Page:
A Streetcar Named Desire, Young Vic, review: Gillian Anderson gives shatteringly powerful performance

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Actress plunges right into the distraught nervous system of Blanche DuBois' disintegration

You can say what you like about this production, but it's definitely not underwrought. No, sir. We're in New Orleans though not as we have known it in previous stagings of Tennessee Williams's masterpiece.

Gone are the “the quaintly ornamented gables” and the “lyricism” that's redolent of decay.

The audience sit in a great circular sweep round Magda Willi's revolving set which presents the Kowalskis' home as a clinical, cramped, white modern apartment locked in an oblong cage-like structure that professedly invokes the paintings of Francis Bacon. 

The design also made me think of the architect Le Corbusier. He said that a house was “a machine for living in”. Here the flat looks like a machine for driving one another violently insane in.  It's figuratively open-plan; there's no hiding place. 

As the resolve goes on its slow, fateful turn, we see everything: Blanche with her head down the loo; Stanley, vicious-drunk, dunked in the bath. The clothes are contemporary designer-label.

The music that both underscores the drama and erupts in the deliberately mood-breaking scene changes comes from the likes of Chris Izaak (why no Rufus Wainwright who, to my mind, is most Williams-like genius now operating?).  

Director Benedict Andrews's aim is to jolt the audience out of any cosy, complacent sense of familiarity with this playwright's world and to pay him the tribute of radical renewal that we have no difficulty with accepting in revivals of Shakespeare.

At the end of the end of the three-and-half hour duration, Gillian Anderson's shatteringly powerful and persuasive Blanche, mad now and being hoodwinked to asylum, makes an unhurried, stately progress round the perimeter of the space on the arm of the doctor, and she gazes upwards with a fragile smile, as if graciously acknowledging the wonder and the gallantry of the universe.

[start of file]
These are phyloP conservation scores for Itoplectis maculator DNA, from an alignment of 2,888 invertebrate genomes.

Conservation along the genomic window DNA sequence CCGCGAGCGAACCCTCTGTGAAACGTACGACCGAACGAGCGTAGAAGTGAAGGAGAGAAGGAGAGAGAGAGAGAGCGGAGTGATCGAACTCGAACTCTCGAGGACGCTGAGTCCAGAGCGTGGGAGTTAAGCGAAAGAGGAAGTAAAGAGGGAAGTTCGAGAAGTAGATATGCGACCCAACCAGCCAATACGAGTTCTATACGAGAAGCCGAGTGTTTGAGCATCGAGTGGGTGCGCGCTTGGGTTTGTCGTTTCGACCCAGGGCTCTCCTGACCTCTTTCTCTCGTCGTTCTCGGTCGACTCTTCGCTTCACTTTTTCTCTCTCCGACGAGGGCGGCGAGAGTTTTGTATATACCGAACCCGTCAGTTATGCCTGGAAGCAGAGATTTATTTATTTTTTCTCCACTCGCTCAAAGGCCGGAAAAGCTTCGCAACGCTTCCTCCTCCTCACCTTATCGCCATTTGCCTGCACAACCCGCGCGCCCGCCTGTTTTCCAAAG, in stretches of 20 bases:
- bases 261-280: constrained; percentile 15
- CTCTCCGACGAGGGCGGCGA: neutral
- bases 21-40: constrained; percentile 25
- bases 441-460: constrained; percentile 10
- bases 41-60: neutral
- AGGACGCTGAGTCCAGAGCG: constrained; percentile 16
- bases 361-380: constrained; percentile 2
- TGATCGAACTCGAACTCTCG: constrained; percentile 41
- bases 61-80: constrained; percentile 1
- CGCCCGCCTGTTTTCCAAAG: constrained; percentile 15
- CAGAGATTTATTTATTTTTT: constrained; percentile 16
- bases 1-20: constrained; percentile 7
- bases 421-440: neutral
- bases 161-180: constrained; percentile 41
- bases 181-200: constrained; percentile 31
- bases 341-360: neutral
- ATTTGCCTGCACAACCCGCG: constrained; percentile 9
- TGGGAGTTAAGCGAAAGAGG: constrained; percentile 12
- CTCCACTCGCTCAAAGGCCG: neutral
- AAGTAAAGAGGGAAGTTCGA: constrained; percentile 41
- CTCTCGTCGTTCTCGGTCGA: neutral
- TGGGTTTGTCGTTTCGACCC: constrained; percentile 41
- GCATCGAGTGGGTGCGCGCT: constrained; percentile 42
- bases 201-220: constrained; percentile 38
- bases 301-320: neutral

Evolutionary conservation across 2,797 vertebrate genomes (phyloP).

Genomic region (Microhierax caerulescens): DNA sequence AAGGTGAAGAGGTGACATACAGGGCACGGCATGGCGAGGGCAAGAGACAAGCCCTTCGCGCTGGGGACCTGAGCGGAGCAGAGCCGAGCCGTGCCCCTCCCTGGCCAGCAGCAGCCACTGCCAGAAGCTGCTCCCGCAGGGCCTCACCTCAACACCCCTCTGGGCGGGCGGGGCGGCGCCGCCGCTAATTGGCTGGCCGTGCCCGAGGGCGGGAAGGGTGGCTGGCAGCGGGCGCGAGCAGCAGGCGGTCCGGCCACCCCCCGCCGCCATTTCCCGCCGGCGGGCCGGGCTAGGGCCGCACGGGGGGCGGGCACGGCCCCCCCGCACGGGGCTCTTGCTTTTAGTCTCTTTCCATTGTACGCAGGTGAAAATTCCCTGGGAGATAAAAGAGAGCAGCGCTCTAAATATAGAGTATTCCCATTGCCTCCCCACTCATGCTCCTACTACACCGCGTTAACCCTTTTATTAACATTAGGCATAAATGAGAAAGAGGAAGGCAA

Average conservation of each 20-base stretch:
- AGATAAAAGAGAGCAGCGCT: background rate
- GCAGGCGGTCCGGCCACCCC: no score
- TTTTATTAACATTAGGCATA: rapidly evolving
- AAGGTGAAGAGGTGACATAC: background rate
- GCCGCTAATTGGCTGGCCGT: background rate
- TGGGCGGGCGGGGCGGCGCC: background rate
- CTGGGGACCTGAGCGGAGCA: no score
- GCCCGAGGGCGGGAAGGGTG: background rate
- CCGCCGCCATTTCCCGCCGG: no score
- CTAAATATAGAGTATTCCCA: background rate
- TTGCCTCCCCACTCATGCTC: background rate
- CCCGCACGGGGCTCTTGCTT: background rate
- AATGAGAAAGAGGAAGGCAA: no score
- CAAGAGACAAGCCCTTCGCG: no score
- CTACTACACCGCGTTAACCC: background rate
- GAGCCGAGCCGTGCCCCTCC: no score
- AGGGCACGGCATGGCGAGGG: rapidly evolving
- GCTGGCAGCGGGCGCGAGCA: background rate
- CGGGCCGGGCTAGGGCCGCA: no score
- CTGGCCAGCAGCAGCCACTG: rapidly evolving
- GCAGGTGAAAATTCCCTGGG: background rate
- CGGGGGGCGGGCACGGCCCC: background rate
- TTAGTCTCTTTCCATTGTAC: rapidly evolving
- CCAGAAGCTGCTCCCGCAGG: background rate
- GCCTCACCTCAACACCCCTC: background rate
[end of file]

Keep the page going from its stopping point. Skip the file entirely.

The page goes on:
It's a sheerly haunting and properly protracted sequence that seems to take us back to the youthful beauty and poetry in the character's soul before causing her gay husband's suicide sent her on a drunken downward spiral. 

Andrews says in the programme that the play moves simultaneously in everyday and mythic dimensions and, to my mind, it's when the story gathers mythic momentum that his production (to which I took a while to surrender) really flies.

Anderson starts off as a slyly witty Blanche, her honeyed Southern drawl a perfect vehicle for barbed tactical tactlessness and she seems to have the upper hand in her electrically risky relationship with Ben Foster's hirsute, sweaty, exhibitionistically macho Stanley. 

But then, as her lies and delusions catch up with her, she plunges right into the distraught nervous system of Blanche's disintegration. There are indelible images of this reversal of power. 

When Stanley is on top her, passed out on the bed, he scrabbles furiously though the multiple layers of skirt in her pink princess-dress like a dog digging for a bone and he gazes into her face like Iago contemplating the dead Othello. 

There is excellent support from Corey Johnson as Mitch and from Vanessa Kirby as Stella who lets you see that her character is partly turned on by marital violence and is grievously torn between loyalty to husband and sister. 

Stanley's cruelty to Blanche is horribly crystallised by the fact that in this production he offers to return her precious Chinese lantern by contemptuously upending the pedal bin in which it has been dumped and dirtily desecrated.

To 19 Sept; 020 7922 2922 – the production will be screened by NT Live on 16 September

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